I will never start a blog.
About a year ago, I listened to Kayla Lords’ ‘Smutlancer‘ podcast, and her first advice to making money in writing about sex online is: start a blog. You need a blog to start gathering an audience and to have content to show to prospective clients. Bullshit, I thought. I had a journal-style blog in around 2005, and my father was the only loyal visitor.
I will never find an audience, I figured when considering starting a sex blog. And, more importantly: what do I have to add with so many blogs already out there? Yes, I know sex, sex toys, BDSM, but still. What can I say that hasn’t already been said?
Months later, I reconsidered, after finding several copywriting ads, where, indeed, they asked for example writing. That got me thinking. I know how to write. I’ve been to university where they taught me how to structure an academic article. But I know little of blog-writing. I have little experience in how to write for an online audience. I don’t know anything about SEO. And apart from writing erotica, I had no experience in writing online articles about sex. So if I really wanted to advance this career, there was only one option: I had to start a blog.
In May 2019, I started this blog, and I’ve been posting at least once a week since. It’s only been four months, but when I started, I never thought I’d get this far. One of the most important things this blog has given me is structure. I feel obligated to sit down and write a post twice a week. This can be either a blog post or a story, but I need a minimal output of 1,200 words. This may seem like little for a freelance writer, but trust me, it’s more than what I did before. I treat it like a job, and it feels like for the first time since I started writing full time, I’m actually accomplishing something.
People Like Me
The second thing that happened is that I feel a connection to my fellow bloggers. There’s a whole group of people out there who are like me. They like to write about sex. Many of them do what I do and write blogs, reviews, and fiction. Being a writer can be lonely, and especially when you’re writing on your own and have no one around you to share it with. Yes, my husband is supportive of everything I do, but he doesn’t really get it. He’s not a writer. I feel like my fellow bloggers do share my experiences, and we support each other, even if it’s only a retweet on Twitter. This means a lot to me, and it was something I didn’t expect.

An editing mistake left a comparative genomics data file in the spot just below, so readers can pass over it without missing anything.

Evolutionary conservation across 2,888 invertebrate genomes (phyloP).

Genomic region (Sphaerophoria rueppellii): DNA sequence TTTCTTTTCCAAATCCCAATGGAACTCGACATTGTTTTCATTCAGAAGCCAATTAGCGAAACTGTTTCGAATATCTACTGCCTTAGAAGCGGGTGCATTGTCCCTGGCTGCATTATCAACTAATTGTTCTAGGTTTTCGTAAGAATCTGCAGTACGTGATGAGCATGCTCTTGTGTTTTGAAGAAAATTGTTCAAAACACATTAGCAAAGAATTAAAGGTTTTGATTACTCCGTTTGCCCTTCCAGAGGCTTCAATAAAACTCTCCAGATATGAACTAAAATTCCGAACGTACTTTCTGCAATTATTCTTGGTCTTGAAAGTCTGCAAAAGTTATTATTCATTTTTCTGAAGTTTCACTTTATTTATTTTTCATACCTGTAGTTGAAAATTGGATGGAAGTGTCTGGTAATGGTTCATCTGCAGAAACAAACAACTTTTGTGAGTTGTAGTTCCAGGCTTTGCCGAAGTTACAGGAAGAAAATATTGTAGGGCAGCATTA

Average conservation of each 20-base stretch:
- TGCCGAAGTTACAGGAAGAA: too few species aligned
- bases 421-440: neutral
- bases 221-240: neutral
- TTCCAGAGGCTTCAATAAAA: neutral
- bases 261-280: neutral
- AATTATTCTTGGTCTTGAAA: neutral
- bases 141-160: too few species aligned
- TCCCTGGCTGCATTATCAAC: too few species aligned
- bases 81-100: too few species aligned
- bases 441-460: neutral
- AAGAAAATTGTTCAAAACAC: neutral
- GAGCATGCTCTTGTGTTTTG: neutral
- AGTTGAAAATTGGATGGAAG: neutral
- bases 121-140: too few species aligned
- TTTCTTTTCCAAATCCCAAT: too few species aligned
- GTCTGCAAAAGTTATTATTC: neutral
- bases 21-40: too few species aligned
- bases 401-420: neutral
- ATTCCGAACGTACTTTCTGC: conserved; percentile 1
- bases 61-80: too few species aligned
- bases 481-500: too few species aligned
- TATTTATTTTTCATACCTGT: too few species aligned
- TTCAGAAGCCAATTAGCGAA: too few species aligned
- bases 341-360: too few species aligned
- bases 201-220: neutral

Participating in memes has even given me insights into my life. Reading other people’s ideas on, for example, cPTSD has clarified why I sometimes find it difficult to act. Thanks to Deviant Succubus, for mentioning this in her blog. But also the topic of ‘gaslighting‘ was an eye-opener. I was in a relationship for three years with someone who gaslighted me. I didn’t know there was a term for this, or that it really is damaging. I think I’m still wearing the scars of what he did to me, by disappearing for weeks on end, only to return for a new bout of sex. I don’t think I would have known this, realized this, is a legitimate offense if it weren’t for the blogs written about this subject.
No Way Back
Overall, I’m content that I started this blog. It has given me a weekly routine, it has shown me there are more people like me, and that issues in my life are shared by others. And it may have opened the door to exciting opportunities, but more on that later.
Writing this blog has brought me a lot of good, and I don’t see myself stopping any time soon. This is a dangerous thing to say since I often quit projects before they come to any real fruition, but I have my hopes up for this one. It feels good doing it, I get a good response, and it is opening doors to other opportunities. All I have to do is keep showing up.